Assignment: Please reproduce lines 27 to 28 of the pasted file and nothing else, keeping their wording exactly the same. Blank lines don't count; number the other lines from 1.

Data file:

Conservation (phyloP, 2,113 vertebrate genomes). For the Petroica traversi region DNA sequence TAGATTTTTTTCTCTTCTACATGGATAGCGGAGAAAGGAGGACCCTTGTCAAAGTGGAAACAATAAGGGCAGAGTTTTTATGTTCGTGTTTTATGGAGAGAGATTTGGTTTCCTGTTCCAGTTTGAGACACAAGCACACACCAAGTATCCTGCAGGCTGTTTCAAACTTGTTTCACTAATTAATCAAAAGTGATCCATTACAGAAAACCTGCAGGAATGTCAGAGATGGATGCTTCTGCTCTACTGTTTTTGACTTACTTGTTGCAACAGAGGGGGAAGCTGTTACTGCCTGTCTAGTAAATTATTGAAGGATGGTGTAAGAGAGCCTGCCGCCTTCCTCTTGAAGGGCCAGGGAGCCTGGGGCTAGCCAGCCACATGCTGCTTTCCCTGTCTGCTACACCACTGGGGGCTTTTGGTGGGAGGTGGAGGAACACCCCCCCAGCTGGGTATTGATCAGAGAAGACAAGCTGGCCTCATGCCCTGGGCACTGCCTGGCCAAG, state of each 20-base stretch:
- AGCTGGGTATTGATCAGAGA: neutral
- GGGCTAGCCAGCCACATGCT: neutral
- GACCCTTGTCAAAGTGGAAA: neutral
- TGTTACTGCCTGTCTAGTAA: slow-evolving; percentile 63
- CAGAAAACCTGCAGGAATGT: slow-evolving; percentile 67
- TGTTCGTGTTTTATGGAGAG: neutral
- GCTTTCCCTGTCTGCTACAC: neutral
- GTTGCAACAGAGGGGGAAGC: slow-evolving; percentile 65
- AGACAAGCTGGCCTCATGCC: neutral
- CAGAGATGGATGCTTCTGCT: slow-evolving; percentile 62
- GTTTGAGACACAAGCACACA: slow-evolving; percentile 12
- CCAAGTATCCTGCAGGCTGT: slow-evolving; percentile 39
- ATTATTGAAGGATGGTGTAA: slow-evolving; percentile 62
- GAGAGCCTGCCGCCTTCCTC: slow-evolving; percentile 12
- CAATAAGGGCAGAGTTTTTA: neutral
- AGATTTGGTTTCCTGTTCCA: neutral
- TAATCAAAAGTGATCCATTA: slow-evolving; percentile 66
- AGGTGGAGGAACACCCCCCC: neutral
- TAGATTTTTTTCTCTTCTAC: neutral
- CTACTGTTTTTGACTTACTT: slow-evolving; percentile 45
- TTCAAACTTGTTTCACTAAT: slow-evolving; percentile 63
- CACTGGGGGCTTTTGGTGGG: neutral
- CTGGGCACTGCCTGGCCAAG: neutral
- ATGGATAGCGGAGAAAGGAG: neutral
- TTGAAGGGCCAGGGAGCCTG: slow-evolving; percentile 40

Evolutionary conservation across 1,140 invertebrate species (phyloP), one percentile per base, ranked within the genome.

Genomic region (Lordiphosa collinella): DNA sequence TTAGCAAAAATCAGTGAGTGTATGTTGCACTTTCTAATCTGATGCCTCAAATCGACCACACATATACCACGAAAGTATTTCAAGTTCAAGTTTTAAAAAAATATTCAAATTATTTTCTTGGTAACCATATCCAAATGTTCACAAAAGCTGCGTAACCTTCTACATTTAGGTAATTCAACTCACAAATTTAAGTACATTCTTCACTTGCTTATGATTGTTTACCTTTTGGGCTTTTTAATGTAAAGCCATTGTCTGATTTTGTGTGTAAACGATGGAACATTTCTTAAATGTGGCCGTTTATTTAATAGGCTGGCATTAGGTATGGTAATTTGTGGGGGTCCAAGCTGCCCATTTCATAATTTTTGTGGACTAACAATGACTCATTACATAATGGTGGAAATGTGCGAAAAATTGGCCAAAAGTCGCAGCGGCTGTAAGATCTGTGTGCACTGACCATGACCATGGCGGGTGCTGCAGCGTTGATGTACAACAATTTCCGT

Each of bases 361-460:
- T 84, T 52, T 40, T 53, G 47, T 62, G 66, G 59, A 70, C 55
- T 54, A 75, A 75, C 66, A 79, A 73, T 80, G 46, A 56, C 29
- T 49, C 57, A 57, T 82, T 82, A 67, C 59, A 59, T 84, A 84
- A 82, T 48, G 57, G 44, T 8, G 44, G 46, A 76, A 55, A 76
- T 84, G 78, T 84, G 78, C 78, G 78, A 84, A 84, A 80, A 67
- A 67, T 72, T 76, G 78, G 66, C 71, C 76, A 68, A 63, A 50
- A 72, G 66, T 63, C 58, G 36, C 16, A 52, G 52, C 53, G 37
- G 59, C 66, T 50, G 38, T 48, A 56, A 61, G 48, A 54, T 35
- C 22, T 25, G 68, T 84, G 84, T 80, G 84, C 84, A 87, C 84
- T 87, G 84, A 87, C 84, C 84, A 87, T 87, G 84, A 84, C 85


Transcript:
Evolutionary conservation across 1,140 invertebrate species (phyloP), one percentile per base, ranked within the genome.

Genomic region (Lordiphosa collinella): DNA sequence TTAGCAAAAATCAGTGAGTGTATGTTGCACTTTCTAATCTGATGCCTCAAATCGACCACACATATACCACGAAAGTATTTCAAGTTCAAGTTTTAAAAAAATATTCAAATTATTTTCTTGGTAACCATATCCAAATGTTCACAAAAGCTGCGTAACCTTCTACATTTAGGTAATTCAACTCACAAATTTAAGTACATTCTTCACTTGCTTATGATTGTTTACCTTTTGGGCTTTTTAATGTAAAGCCATTGTCTGATTTTGTGTGTAAACGATGGAACATTTCTTAAATGTGGCCGTTTATTTAATAGGCTGGCATTAGGTATGGTAATTTGTGGGGGTCCAAGCTGCCCATTTCATAATTTTTGTGGACTAACAATGACTCATTACATAATGGTGGAAATGTGCGAAAAATTGGCCAAAAGTCGCAGCGGCTGTAAGATCTGTGTGCACTGACCATGACCATGGCGGGTGCTGCAGCGTTGATGTACAACAATTTCCGT